To give a bit more context, my Dutch skeptic friend Leon Korteweg attacks such media representation of Wilders (as, indeed, my piece perhaps does). The man gets undue attention and is appropriated too much importance, he claims, and this is giving him the oxygen of credibility. That said, he is a player in the political landscape, and has shaped policy, if only indirectly. Korteweg said on facebook:

On the Dutch elections.
Dear foreign friends, we’ve checked, and your press is unfortunately heavily focused on the rather irrelevant observation that Rutte (conservative Liberals) beat Wilders (radical right). That’s not the story. It’s is much more complicated.

Our political landscape is NOT like America with just two parties. It’s highly fragmented, never before have we had so many different parties in Parliament (150 seats in total, so 76 needed for a majority) who all got a substantial amount of seats. After every election, a coalition of often 3 parties is needed to form a majority government. The fewer parties, the more stable a coalition will be.

Everyone had clearly excluded the option of collaboration with Wilders, so even if he became the largest party with, say, 40 seats, he would still not get in power, let alone become our PM. The other parties would easily find a majority without him. It would be a meaningless symbolic victory that meant fuckall in practice. (He actually went from 15 to 20 seats, which means nothing). The fact that Rutte held on to 32 of his 41 seats is the real surprise, which actually matters.

Now, more importantly, the Labour Party had a *crushing* defeat (38 to 9 seats). Their cooperation with Rutte in the past 4 years was punished severely, even though they co-ruled quite reasonably. Although this meant large gains (+22 seats) for the green parties (GreenLeft, the ‘half-green’ progressive liberal Democrats 66, and Party for Animals, the first two of which are also fiercely pro-EU (<3)), they don’t fill Labour’s gap. The Netherlands have shifted somewhat to the political right. A progressive/left coalition will be hard to form now…

The Christian Democrats have made a comeback with a nationalist/populist campaign (13 to 19 seats), and will determine which government we’ll get. They will likely prefer a centre-right coalition with Rutte, D66 and GreenLeft. GreenLeft, led by the ‘Justin Trudeau’-like Jesse Klaver with an ambitious plan to counter climate change and social inequality, will probably get in power for first time in history (!). They will try hard to exclude Rutte’s conservative Liberals (who care little about the environment and inequality, and focus heavily on economic growth) with whatever is left of Labour, the Socialist Party and perhaps a smaller party like the somewhat progressive ChristianUnion or the Party for Animals. The problem is that this will require many different parties and thus result in an unstable coalition government, and more importantly the Christian Democrats really don’t want it, the progressive liberal D66 would rather cooperate with Rutte’s conservative liberals than with the Socialist Party, and especially Labour wants to recover from their heavy defeat in the opposition.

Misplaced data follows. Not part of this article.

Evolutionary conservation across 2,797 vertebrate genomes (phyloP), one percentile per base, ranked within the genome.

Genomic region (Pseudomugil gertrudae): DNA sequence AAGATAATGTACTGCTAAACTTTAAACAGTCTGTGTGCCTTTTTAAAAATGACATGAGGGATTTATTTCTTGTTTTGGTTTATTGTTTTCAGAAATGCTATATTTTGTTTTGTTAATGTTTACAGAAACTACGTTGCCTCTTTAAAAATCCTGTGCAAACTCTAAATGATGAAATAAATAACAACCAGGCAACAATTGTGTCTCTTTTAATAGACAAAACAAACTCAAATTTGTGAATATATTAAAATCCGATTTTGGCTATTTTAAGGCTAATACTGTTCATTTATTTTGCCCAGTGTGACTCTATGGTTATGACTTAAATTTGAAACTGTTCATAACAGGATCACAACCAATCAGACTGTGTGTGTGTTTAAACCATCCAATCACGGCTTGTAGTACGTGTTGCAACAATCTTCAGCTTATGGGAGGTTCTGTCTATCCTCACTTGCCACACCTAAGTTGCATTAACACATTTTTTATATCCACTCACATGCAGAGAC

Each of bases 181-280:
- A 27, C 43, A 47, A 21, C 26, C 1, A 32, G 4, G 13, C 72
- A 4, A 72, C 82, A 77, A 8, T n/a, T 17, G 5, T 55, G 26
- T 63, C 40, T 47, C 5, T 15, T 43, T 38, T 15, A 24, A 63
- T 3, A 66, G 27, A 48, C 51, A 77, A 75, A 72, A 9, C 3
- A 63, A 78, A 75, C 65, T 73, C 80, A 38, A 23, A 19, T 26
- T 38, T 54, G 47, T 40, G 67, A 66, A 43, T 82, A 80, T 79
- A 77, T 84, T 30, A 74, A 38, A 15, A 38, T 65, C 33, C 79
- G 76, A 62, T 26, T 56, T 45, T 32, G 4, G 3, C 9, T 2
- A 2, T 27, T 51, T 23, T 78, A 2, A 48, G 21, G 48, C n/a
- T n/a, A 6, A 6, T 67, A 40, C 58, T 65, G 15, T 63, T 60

There. That’s the story. Never mind freaking Wilders.

[Context: Leon Korteweg (1990) has studied history in Nijmegen. He is teamleader of the Dutch language team of Guerrilla Skepticism on Wikipedia, and also works for the skeptical podcast Kritisch Denken (Critical Thinking) of Russells Theepot. He specializes in religion (including creationism), nationalism, pseudohistory, and argumentation theory.]

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Jonathan MS Pearce

A TIPPLING PHILOSOPHER Jonathan MS Pearce is a philosopher, author, columnist, and public speaker with an interest in writing about almost anything, from skepticism to science, politics, and morality,...